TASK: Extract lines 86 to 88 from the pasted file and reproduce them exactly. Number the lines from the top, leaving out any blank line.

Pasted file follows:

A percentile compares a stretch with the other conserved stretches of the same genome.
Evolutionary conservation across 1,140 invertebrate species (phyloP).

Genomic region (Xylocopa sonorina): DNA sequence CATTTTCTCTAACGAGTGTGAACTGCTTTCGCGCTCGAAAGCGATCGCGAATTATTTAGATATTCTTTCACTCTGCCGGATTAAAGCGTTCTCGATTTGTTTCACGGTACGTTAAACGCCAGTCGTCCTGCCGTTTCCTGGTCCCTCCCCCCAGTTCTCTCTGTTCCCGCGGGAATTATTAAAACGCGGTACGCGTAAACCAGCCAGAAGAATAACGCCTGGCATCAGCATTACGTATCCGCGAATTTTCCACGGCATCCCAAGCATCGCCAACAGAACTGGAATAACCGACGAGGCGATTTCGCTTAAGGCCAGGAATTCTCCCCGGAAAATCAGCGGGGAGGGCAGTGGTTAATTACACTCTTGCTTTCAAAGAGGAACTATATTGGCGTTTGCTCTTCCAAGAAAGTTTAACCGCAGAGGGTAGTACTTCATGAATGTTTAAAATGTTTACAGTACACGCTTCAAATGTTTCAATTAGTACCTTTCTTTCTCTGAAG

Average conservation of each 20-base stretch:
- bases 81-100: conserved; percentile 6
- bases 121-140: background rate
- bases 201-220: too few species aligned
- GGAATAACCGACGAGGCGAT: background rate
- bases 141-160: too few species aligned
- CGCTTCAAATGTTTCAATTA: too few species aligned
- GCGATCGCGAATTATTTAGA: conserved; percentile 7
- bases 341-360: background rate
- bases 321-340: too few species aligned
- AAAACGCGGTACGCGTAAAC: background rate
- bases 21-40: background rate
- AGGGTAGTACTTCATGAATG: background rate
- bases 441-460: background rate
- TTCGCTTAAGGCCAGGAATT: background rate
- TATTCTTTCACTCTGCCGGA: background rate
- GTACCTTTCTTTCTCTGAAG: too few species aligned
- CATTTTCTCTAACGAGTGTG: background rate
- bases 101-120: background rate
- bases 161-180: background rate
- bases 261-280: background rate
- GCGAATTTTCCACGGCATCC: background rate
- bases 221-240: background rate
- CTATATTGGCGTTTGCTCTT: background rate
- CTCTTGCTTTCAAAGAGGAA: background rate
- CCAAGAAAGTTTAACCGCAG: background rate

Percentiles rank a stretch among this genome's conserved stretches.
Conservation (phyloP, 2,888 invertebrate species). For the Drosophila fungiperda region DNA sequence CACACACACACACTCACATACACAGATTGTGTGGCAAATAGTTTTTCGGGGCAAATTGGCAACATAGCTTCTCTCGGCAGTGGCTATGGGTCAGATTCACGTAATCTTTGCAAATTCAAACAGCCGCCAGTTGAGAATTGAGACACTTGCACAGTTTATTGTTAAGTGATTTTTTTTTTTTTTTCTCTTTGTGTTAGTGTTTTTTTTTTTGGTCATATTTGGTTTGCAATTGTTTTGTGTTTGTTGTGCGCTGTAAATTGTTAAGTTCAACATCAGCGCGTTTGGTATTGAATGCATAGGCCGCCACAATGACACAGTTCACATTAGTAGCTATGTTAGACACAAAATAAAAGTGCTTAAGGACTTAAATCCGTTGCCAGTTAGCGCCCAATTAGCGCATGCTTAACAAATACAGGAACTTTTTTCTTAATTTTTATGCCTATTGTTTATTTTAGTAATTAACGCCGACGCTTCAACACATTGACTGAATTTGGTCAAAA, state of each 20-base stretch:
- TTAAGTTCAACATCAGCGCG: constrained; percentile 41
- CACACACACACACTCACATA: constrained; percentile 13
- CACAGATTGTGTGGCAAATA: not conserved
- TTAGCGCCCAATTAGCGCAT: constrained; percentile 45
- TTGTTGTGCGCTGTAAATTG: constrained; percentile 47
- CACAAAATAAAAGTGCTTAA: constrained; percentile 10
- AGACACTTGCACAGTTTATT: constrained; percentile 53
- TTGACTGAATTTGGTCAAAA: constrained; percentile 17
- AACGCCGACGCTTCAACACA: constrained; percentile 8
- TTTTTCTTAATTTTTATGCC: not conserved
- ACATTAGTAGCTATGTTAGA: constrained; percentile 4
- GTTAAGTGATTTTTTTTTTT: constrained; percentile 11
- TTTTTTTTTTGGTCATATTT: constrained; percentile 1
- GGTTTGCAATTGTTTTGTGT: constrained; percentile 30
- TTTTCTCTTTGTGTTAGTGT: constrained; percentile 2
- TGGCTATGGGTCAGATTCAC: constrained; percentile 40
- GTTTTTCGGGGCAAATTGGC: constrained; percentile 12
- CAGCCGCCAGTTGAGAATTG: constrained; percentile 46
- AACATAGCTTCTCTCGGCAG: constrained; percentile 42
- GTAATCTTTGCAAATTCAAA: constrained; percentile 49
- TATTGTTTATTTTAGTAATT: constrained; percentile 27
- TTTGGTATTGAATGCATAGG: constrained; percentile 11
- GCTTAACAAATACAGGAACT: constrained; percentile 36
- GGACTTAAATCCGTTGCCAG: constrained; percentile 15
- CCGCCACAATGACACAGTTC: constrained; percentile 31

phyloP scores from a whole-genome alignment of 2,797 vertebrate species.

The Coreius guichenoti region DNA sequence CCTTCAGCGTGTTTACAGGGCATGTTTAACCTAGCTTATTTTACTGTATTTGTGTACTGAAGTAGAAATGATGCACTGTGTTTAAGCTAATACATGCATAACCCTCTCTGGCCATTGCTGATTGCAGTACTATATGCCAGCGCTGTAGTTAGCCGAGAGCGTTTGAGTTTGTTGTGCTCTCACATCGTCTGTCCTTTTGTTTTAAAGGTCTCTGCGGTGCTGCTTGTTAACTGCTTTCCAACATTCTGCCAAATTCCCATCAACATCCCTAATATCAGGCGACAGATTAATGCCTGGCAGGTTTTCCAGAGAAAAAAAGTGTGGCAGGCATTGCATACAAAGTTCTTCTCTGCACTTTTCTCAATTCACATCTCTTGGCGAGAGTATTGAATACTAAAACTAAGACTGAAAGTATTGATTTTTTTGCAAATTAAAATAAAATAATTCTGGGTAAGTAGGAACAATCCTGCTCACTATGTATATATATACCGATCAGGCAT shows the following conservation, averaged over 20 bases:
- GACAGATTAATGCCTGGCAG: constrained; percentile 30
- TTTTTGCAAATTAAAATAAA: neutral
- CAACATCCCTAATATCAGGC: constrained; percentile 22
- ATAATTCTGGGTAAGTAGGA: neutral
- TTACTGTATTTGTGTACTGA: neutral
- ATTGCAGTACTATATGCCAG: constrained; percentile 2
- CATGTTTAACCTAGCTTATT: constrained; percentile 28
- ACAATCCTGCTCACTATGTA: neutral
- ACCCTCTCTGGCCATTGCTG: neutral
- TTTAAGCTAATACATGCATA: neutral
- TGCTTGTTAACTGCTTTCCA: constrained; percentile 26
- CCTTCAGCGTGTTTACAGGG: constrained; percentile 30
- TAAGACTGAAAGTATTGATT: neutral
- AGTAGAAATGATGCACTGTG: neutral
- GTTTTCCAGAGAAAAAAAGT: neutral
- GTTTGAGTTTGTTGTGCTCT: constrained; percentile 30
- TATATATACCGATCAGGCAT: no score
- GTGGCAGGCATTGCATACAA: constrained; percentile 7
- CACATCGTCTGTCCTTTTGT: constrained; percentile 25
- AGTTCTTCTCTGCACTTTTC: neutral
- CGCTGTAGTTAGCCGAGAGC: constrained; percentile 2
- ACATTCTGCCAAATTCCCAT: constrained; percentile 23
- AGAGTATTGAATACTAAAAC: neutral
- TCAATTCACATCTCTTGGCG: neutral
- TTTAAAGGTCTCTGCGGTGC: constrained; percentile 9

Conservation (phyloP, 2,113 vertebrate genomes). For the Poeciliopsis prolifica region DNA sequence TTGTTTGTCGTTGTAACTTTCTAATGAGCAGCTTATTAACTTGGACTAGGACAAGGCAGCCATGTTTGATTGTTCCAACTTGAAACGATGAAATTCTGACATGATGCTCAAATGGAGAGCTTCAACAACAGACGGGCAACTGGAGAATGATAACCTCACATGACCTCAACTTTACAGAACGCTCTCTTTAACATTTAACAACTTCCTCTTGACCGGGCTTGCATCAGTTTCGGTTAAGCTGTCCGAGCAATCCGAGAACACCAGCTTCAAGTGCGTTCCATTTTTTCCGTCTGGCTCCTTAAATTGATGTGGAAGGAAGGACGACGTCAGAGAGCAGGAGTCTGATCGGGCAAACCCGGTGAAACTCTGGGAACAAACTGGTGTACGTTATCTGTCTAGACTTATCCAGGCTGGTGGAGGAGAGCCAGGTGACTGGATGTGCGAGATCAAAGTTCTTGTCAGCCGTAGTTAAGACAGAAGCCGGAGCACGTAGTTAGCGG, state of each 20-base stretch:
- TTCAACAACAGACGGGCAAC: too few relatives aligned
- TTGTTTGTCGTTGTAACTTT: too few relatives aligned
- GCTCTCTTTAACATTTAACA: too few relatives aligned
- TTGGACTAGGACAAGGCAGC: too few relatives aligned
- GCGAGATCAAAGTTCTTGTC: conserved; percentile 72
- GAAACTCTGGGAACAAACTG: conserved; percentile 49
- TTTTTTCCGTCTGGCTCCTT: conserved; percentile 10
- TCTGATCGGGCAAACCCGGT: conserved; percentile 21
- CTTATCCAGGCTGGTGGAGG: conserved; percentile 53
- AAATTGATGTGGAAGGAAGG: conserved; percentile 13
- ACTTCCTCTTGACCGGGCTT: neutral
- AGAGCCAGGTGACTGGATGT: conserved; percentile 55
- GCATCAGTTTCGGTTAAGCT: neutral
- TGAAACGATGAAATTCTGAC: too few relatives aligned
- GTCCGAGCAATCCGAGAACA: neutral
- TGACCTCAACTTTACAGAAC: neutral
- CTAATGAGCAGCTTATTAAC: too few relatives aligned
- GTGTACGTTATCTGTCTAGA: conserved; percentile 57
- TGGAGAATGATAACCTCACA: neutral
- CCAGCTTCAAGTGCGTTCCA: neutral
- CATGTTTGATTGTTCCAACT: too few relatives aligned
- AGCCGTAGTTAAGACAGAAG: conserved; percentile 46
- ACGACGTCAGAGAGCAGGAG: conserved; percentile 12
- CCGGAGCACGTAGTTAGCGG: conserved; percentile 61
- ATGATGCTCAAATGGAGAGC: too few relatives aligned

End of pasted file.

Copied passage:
- TTGTTTGTCGTTGTAACTTT: too few relatives aligned
- GCTCTCTTTAACATTTAACA: too few relatives aligned
- TTGGACTAGGACAAGGCAGC: too few relatives aligned